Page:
By Brian Corey
RISMEDIA, Jan. 2, 2008-For the average Web user or a Realtor who concentrates his or her efforts largely on traditional sales and marketing methods, Google is basically a wildly popular search engine which is so famous, its name also acts as a frequently used verb. When you ask someone a question about a topic they’re not familiar with, you may have heard them reply “Why don’t you Google it?”
Indeed, Google has become the leader on the Internet in terms of information gathering and it’s still the primary focus Web site developers concentrate their search engine optimization (SEO) efforts on. In a nutshell, SEO is the process of tweaking your Web site according to search engine standards in order to bolster your appearance on results pages.
Google has these things called “bots” which are basically automated tasks created to perform a designated set of instructions. These bots are assigned to scour the Internet on a daily basis and check for any new Web sites that have emerged or any changes made to existing Web sites that are already within Google’s database or their “Web site collection”.
These bots also come with instructions that tell it what specific components or requirements within a Web site to look for. These instructions are designed to weed out Web sites that have little or no relevancy from the ones that actually have useful information and follow Internet / Web site conventions.
Unfortunately, nobody really knows the exact intricacies of Google’s bots and how they determine what’s good and what’s not. However, SEO specialists have discovered that there are certain items which have become standard in terms of what to do and what not to do and serve as building blocks to get the ball rolling in your SEO efforts.
Tell Google About Yourself, But Don’t Overdo It
Back when search engines like Yahoo!, AltaVista, and Lycos ruled Internet search, keywords (the words that describe your Web site) and META tags (specific items that describe your business or niche market) were extremely important and, although they remain a vital component and are considered a part of proper Web site development practices, overstuffing your Web site with keywords or throwing in a bunch of useless unrelated text toward the very bottom of a Webpage as was commonly done in the past will actually work completely against you today.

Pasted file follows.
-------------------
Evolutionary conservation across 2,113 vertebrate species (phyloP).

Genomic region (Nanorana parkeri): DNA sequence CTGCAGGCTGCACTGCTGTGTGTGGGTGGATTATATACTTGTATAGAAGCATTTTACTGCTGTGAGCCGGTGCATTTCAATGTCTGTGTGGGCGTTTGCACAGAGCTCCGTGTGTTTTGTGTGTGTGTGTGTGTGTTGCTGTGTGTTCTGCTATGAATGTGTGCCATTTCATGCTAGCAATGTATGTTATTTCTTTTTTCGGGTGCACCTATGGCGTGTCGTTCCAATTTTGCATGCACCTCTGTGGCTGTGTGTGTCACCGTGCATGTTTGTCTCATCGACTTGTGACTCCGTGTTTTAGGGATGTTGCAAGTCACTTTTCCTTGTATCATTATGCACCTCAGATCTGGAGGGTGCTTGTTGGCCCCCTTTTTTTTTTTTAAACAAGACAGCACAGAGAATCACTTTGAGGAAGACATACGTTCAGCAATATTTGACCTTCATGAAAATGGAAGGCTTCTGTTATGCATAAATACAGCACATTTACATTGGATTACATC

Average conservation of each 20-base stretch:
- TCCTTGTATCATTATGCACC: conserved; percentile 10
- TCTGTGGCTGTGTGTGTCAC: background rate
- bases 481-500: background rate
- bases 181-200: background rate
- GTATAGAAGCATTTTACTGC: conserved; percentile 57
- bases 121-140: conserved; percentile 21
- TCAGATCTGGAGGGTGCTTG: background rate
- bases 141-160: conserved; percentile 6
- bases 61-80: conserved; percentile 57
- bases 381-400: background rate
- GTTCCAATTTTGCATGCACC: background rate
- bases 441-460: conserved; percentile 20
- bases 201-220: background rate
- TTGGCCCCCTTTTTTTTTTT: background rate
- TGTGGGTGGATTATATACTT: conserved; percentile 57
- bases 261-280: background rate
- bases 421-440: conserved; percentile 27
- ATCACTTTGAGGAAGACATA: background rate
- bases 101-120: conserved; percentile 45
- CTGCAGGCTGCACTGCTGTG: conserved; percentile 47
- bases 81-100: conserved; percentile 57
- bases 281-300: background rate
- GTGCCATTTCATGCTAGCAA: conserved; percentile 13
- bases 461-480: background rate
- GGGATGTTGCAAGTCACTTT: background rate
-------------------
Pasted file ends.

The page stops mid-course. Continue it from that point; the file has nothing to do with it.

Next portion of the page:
Be thorough in your Web site description yet succinct and use keywords that are the indeed most relevant and which you know are commonly searched for. Several Web sites exist that aggregate data on what words people are typing into search engines. Spend some money and take advantage of their services.
Information is the Substance, Animation is the Veneer
Lots of businesses want their Web site to incorporate Flash animation of some sort. After all, a static Web site pales in comparison to one that actually has things moving here and there, right? Not necessarily.
For one, not everyone likes Flash; especially those “introductions” that are simply there for visual purposes. Regardless of what anyone may tell you, the Internet is designed to distribute information and the average attention span of a Web user is limited and some people just don’t care for the glitz.
The same concept more or less applies to Google. A completely Flash based Web site looks like one giant blank image to its bots and therefore, regardless of how well researched and informative your Web site is, it will be overlooked.
The key is to develop a Web site that incorporates traditional elements with some use of Flash, while ensuring that those Flash components do not have any vital information that you know is important. If anything, use it to spice up the attractiveness of your Web site, but don’t make it the absolute focal point.
Speak for Yourself
Promoting yourself and becoming a worthwhile force in the industry is by offering something that no one else has. Keeping that in mind, there’s no reason why you should try and replicate a competitor’s Web site exactly.
Google has strict policies against copying text from another Web site verbatim. If it’s detected (and it will be), your Web site will disappear instantly and there goes that huge amount of crucial exposure you just lost. Getting it back into Google’s database is a tediously laborious process that shouldn’t even be an issue if you simply take the time to write your own text or at least hire someone that can read and write properly and professionally to do it for you.
The whole science behind SEO goes beyond what’s mentioned above, but these three vital rules are perhaps the most important in at least getting Google to “befriend” your Web site and not feel the need to sever ties instantly. Using this as a primer, you can delve further into the minutiae of SEO and develop your Web site into a top player when it comes to the ever-changing and highly competitive arena of search engine ranking.
Brian Corey is with Real Estate Systems Integrator.
For more information, contact firstname.lastname@example.org.